Survey Data

Reg No




Categories of Special Interest

Architectural, Artistic

Original Use


In Use As



1845 - 1865


315438, 232921

Date Recorded


Date Updated



Terraced two-bay two-storey house over raised basement, built c. 1855, as one of terrace of eleven. Return to rear. Pitched slate roof, with rendered chimneystacks having terracotta pots, partly concealed behind parapet with cut granite coping. Shared cast-iron rainwater goods. Brown brick, laid in Flemish bond, to wall to front (south) elevation, having cut granite plinth course over lined-and-ruled rendered basement wall. Square-headed window openings with granite sills, rendered reveals, mixed one-over-one pane timber sliding sash and replacement. Tripartite timber sliding sash window having round-headed panes to ground floor. Cast-iron bars, to basement window. Timber panelled shutters visible to interior. Elliptical-headed door opening with moulded render surround. Timber doorcase comprising Ionic pillars supporting carved cornice. Leaded decorative fanlight having roundel. Timber panelled door with brass details. Nosed granite steps having cast-iron boot-scrape to platform and cast-iron railings on granite plinth walls. Square-headed door opening with recent door to basement. Cast-iron pedestrian gate having spoked finials and matching railings on rendered plinth wall enclosing basement area.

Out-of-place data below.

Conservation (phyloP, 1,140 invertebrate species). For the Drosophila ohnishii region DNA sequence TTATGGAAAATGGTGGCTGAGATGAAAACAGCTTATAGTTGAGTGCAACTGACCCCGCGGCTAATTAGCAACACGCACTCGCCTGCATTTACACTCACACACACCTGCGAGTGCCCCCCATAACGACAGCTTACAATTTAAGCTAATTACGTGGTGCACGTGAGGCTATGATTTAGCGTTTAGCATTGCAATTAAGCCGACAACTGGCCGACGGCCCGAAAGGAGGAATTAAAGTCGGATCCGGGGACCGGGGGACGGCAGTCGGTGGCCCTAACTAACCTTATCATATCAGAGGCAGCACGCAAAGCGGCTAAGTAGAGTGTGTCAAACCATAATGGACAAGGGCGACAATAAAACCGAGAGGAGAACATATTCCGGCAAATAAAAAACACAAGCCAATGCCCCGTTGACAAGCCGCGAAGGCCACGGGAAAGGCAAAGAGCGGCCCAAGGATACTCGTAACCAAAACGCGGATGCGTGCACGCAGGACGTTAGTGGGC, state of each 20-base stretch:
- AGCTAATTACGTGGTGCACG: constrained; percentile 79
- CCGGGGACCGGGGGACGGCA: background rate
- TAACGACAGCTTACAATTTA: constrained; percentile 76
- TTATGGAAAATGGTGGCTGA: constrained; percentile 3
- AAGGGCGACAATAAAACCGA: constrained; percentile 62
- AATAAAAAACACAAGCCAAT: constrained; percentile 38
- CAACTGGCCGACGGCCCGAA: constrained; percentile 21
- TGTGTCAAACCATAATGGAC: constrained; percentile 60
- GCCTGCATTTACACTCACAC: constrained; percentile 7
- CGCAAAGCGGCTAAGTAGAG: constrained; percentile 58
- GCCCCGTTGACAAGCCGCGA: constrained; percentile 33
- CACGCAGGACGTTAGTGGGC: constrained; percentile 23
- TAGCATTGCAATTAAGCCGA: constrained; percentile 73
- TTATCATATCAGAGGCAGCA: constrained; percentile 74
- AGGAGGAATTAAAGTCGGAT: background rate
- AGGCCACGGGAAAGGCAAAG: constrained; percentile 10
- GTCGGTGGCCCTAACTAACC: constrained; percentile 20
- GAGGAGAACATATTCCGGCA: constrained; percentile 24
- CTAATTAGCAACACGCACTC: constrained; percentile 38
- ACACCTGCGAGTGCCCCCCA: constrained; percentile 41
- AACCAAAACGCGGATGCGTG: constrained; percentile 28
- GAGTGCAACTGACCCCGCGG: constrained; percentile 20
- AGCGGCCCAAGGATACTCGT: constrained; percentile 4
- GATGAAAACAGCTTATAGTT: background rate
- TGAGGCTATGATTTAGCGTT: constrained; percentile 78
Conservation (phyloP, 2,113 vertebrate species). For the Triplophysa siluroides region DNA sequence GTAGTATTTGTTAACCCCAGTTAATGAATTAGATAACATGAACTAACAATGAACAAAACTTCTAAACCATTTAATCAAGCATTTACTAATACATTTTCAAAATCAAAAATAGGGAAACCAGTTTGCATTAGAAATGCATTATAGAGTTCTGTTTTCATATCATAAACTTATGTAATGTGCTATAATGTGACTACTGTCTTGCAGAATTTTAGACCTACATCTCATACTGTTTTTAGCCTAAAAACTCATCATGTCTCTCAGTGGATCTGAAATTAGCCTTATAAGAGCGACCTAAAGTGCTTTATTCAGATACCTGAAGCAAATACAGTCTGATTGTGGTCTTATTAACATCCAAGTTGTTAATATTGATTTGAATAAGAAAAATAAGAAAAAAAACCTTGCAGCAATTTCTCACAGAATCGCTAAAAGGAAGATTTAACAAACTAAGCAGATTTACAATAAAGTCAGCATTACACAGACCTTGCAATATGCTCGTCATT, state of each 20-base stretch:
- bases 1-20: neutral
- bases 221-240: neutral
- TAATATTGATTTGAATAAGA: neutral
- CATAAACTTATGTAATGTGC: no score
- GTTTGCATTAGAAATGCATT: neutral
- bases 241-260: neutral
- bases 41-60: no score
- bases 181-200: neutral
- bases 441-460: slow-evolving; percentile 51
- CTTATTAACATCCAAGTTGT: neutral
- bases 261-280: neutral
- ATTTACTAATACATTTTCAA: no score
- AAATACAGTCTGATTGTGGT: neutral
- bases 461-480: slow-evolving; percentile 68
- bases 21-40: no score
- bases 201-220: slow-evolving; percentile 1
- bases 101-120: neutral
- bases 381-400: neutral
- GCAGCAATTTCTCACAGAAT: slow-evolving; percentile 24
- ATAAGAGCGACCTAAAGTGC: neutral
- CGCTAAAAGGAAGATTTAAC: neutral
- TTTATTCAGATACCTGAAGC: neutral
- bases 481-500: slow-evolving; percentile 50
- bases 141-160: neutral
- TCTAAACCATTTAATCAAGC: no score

A well-proportioned house retaining historic features including a well-executed doorcase and an eye-catching tripartite timber sliding sash window. Its fine railings are testament to the quality of Victorian mass-produced ironwork, and add to both the setting of the house and the character to the streetscape. Built for the growing middle class, its classically-influenced style denoted respectability. Up to the early 1840s the area that now comprises Grantham Street was still largely greenfield. However suburb development soon followed, and P. Monks was building on the street in the late 1850s. In 1862, Thom's Almanac noted that a number of houses were still being built on the street at the time. It also listed a broad range of residents including a professor of music, secretary of Army Medical Board, toothbrush maker, manufacturer, and curate.